Wednesday, December 2, 2009

Shame on New York

This has nothing to do with parenting or autism, but dammit, it's important.

I am mortified to be a New Yorker today.  Our state senate defeated a bill that would have allowed for marriage equality regardless of sexual orientation. The State Assembly had already approved the legislation - 88 to 51 - early Wednesday morning, and the governor had said he would immediately sign the bill if it made it to his desk, but NY law somehow required another round of voting, so Wednesday afternoon the Senate defeated the bill 38-24.



First Amendment: Congress shall make no law respecting an establishment of religion...
 The argument against gay marriage is usually a religious one -  that homosexuality is an abomination against God, or that God decreed that marriage should be between a man and a woman.  It is not the role of the U.S. government to impose Christianity (or any other faith) upon its people.  And all that "sanctity of marriage" bullshit?  Don't tell me that heterosexual quickie 24-hour Vegas marriages, rampant heterosexual divorces, and far-too-common heterosexual infidelity are sanctified activities.  And for those who argue that God declared the purpose of marriage is to bear children: should all childless-by-choice heterosexual couples be denied the right to marry?  How about infertile people?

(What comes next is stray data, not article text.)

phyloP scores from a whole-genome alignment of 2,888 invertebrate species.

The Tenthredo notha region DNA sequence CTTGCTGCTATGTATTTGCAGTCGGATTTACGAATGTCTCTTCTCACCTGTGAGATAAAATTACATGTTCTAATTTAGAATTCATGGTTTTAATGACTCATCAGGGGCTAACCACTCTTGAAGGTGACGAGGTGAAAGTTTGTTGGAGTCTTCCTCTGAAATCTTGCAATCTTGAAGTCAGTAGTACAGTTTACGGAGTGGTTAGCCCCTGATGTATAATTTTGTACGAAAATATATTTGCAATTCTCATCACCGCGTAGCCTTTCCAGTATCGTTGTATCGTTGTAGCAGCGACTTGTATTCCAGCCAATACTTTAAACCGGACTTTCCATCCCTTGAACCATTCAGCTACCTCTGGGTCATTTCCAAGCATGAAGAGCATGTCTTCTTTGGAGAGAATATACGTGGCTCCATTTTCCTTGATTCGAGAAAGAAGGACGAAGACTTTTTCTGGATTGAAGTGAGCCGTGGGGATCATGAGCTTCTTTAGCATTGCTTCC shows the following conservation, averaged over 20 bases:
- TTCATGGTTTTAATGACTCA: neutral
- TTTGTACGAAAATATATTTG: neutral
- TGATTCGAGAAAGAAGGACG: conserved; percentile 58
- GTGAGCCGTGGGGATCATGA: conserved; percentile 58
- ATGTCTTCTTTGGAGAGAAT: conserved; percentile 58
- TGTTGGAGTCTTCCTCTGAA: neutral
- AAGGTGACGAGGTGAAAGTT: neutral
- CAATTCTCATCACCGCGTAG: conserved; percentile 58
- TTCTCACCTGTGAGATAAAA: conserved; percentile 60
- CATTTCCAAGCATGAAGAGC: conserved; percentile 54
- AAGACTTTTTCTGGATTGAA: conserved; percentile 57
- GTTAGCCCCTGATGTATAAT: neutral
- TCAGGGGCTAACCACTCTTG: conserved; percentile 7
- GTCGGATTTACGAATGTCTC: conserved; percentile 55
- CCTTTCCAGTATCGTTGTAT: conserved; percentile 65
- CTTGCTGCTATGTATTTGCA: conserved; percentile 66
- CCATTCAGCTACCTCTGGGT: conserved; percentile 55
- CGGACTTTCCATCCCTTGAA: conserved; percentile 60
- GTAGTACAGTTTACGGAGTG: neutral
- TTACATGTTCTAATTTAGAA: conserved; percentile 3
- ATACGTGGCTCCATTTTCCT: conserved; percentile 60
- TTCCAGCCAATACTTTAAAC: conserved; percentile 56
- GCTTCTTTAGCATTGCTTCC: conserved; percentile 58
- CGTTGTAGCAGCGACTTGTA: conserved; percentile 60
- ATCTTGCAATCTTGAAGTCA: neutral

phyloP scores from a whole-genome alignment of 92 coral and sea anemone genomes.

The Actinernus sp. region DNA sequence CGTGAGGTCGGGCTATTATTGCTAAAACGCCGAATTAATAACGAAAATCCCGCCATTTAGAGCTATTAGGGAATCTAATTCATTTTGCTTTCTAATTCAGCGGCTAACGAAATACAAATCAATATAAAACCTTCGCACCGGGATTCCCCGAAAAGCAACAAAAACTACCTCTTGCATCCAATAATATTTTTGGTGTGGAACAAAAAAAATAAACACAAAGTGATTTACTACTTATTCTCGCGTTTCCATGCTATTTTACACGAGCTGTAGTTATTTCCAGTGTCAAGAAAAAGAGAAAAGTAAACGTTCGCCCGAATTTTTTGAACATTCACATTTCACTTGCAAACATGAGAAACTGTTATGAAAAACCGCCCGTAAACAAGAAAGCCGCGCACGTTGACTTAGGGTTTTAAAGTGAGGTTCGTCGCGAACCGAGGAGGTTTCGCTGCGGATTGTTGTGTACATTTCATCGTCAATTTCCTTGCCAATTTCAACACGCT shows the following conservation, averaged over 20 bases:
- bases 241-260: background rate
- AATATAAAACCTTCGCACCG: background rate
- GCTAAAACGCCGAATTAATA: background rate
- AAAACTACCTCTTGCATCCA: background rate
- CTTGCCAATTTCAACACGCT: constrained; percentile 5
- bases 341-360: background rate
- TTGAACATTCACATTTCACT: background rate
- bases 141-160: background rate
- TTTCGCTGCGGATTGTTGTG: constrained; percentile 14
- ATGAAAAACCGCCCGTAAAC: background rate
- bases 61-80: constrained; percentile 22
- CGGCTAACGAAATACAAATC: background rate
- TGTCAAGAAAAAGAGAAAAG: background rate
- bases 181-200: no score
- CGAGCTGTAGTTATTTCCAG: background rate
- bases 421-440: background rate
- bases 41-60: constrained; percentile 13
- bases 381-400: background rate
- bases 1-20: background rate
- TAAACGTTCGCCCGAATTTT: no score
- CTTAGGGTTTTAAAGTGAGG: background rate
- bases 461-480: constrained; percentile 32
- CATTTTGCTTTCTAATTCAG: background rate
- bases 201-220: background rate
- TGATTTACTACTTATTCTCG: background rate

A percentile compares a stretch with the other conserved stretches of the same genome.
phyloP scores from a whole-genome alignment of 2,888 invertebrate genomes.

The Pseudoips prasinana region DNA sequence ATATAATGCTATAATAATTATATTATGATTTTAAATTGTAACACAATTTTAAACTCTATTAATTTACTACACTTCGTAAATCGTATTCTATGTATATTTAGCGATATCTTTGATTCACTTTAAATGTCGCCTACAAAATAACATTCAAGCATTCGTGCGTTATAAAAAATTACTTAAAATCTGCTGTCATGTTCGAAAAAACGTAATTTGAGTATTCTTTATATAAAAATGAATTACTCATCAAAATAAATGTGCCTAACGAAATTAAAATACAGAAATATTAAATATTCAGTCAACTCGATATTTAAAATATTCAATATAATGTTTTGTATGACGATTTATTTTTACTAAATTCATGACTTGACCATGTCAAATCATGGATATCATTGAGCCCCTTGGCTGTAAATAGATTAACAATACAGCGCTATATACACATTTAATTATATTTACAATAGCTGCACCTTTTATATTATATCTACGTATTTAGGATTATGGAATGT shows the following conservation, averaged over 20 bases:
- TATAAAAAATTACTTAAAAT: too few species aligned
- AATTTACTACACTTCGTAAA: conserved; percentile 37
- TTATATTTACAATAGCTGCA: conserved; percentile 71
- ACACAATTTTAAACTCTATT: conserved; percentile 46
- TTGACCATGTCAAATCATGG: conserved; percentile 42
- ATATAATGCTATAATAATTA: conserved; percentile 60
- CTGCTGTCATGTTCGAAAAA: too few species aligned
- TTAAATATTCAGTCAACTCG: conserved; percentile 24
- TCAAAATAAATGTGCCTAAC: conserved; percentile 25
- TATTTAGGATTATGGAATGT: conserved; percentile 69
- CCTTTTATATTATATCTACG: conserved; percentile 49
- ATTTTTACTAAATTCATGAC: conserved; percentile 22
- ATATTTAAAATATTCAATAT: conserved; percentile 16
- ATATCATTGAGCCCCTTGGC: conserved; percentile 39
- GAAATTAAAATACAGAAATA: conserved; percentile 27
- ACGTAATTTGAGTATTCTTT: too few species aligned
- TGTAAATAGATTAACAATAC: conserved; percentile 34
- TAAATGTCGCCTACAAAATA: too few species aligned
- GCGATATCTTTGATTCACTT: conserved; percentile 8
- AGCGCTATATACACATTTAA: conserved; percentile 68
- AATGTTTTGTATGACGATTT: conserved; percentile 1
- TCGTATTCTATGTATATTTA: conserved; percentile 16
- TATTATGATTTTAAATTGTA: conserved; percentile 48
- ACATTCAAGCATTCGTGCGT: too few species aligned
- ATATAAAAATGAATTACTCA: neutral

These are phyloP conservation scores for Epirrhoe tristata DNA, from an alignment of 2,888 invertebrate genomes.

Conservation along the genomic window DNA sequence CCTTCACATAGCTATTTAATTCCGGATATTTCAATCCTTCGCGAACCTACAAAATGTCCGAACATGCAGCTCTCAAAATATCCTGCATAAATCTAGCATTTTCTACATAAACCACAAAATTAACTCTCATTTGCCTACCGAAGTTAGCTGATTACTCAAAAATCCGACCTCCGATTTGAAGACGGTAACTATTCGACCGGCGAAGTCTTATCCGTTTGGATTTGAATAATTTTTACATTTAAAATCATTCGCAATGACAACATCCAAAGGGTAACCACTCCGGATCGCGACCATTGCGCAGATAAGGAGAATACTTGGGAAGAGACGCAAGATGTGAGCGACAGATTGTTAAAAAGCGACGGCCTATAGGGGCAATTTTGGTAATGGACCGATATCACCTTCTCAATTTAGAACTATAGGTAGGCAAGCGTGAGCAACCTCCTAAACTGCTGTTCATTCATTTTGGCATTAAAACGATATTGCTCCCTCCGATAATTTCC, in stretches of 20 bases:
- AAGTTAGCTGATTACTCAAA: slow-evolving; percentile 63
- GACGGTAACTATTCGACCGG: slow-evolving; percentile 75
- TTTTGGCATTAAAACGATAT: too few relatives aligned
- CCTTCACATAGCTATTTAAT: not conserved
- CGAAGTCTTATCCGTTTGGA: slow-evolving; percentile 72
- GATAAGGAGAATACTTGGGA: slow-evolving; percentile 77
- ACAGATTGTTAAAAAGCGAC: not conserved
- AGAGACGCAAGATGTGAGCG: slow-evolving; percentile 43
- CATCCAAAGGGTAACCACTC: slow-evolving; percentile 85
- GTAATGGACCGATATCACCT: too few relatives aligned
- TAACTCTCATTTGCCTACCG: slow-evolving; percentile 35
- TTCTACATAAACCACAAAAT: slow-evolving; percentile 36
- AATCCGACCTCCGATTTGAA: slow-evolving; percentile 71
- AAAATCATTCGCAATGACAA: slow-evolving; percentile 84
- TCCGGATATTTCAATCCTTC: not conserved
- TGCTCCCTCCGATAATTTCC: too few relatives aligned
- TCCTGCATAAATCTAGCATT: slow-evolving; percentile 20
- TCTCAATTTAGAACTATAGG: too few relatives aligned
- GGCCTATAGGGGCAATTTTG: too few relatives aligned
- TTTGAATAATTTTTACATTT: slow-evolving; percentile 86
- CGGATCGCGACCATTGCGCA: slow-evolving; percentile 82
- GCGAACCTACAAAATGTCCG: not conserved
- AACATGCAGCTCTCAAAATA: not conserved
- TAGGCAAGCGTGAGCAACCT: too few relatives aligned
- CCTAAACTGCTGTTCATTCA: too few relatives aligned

[An aside, this is also the root of my problem with the anti-choice movement: the Catholic Church might say that life begins at conception, but the rabbis teach us that life begins when the baby's head crowns.  The "pro-life" camp seeks to impose its definition of when life begins upon the Jews and any other non-Catholic group that might have its own opinion.  But I digress...]
14th Amendment: No State shall make or enforce any law which shall abridge the privileges or immunities of citizens of the United States
 I do not understand why civil rights should be subject to voting at all.  Substitute the word "interracial" for "gay" and it's obvious what we're dealing with here.  I don't care if individual churches refuse to recognize a marriage between two women, but I care deeply that the right to a legally-recognized marriage - and all of the benefits that go along with one - is being denied to 10% of New York State's citizens.

And just to tie this all into parenting for a moment: I pray that if someday (far, far from now) my son announces that he has found someone with whom he wants to spend the rest of his life, and if that person happens to be a man, he will be afforded the legal protections that Stu and I enjoy.

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Keep it civil, people.